Tuesday, September 5, 2023

Iraqi Kurds protest unpaid salaries in Baghdad


Thousands of people in Iraqi Kurdistan took to the streets on Tuesday to protest against unpaid civil service salaries, which they blamed on the central government in Baghdad. The demonstration, which occurred in the city of Dohuk, is a rare display of dissent in a region where activists often accuse local authorities of suppressing any form of protest.

Tensions have been simmering in the region following violent protests in the city of Kirkuk over the weekend, which resulted in the deaths of four people. Kirkuk has long been a disputed territory between Iraqi Kurdistan and federal authorities in Baghdad. The recent protests were sparked by reports that Iraq’s Prime Minister had ordered the handover of a security forces headquarters to the Kurdistan Democratic Party (KDP), which used to occupy it.

The protesters in Dohuk expressed solidarity with their fellow Kurds in Kirkuk and vowed not to back down in the face of what they perceive as hostile policies from the Iraqi authorities. Many civil servants, like Massoud Mohamed, an administrator in a hospital, have not received their salaries for two months. Mohamed, along with others, believes that Baghdad is deliberately trying to weaken the Kurdistan region.

The financial woes faced by Iraqi Kurdistan can be traced back to a dispute with Baghdad and Turkey over oil exports. Previously, the region had independent funding from its oil exports, which partially covered civil service salaries. However, since the end of March, Iraqi Kurdistan has been deprived of this resource. In an agreement with Baghdad, Kurdish oil sales were supposed to pass through the federal government, and in exchange, 12.6 percent of the federal budget would be allocated to Iraqi Kurdistan.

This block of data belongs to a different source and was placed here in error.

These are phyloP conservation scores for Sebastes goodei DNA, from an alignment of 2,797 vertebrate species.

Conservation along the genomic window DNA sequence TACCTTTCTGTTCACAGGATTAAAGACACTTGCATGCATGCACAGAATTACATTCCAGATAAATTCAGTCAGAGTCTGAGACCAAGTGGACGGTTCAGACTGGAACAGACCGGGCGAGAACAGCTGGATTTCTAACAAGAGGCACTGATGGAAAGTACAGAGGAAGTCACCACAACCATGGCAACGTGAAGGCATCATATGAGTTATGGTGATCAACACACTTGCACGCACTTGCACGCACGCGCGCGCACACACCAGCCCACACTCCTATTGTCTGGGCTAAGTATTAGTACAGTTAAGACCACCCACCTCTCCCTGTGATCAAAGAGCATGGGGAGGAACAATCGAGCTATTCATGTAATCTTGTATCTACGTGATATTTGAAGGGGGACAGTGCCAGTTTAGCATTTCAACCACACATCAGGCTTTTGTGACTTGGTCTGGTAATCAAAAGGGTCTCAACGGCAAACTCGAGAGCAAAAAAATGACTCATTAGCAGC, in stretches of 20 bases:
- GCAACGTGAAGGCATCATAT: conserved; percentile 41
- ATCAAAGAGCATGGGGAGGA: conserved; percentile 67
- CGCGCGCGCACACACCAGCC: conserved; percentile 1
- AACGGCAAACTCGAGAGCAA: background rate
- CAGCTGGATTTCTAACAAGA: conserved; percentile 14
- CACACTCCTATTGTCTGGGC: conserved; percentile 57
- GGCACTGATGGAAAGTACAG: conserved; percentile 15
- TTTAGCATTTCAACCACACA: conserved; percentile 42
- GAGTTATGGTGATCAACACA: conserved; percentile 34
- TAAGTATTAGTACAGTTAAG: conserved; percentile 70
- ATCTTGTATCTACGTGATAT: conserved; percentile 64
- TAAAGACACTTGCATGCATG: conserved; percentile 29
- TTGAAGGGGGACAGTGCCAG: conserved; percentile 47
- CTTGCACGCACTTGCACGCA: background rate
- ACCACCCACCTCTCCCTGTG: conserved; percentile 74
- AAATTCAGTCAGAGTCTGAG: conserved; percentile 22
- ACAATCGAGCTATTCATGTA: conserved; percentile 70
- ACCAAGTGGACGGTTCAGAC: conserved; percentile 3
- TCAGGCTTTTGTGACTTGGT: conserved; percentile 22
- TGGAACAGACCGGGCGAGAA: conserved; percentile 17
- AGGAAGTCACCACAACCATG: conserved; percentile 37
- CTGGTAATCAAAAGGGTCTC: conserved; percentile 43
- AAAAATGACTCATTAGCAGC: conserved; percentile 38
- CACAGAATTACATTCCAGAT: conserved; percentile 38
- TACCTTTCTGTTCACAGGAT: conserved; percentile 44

Although Baghdad recently unblocked a package of 500 billion dinars (about $380 million) for the region’s salaries, the government of Iraqi Kurdistan claims that double that amount is needed each month. The ongoing financial crisis has put a strain on the region’s economy and has left many civil servants struggling to make ends meet.

The violence in Kirkuk has only added to the tensions between Iraqi Kurdistan and federal authorities. Arab and Turkmen demonstrators had staged a sit-in near the headquarters of the Iraqi security forces in Kirkuk province, protesting against the reported handover to the KDP. In response, Kurdish protesters attempted to reach the headquarters, resulting in a violent clash that claimed the lives of four Kurds.

The situation in Iraqi Kurdistan highlights the complex dynamics between the autonomous region and the central government in Baghdad. The dispute over oil exports and the allocation of funds has left many civil servants in a precarious position, with their salaries being delayed or unpaid. The recent protests in Dohuk and Kirkuk demonstrate the frustration and anger felt by the people of Iraqi Kurdistan, who are demanding their rights and fair treatment from the central government.

As tensions continue to escalate, it is crucial for both sides to engage in dialogue and find a resolution that addresses the financial concerns of Iraqi Kurdistan while ensuring stability and cooperation between the region and federal authorities. The livelihoods of thousands of civil servants are at stake, and their well-being should be a priority for all parties involved. Only through open communication and a commitment to finding common ground can a sustainable solution be reached.

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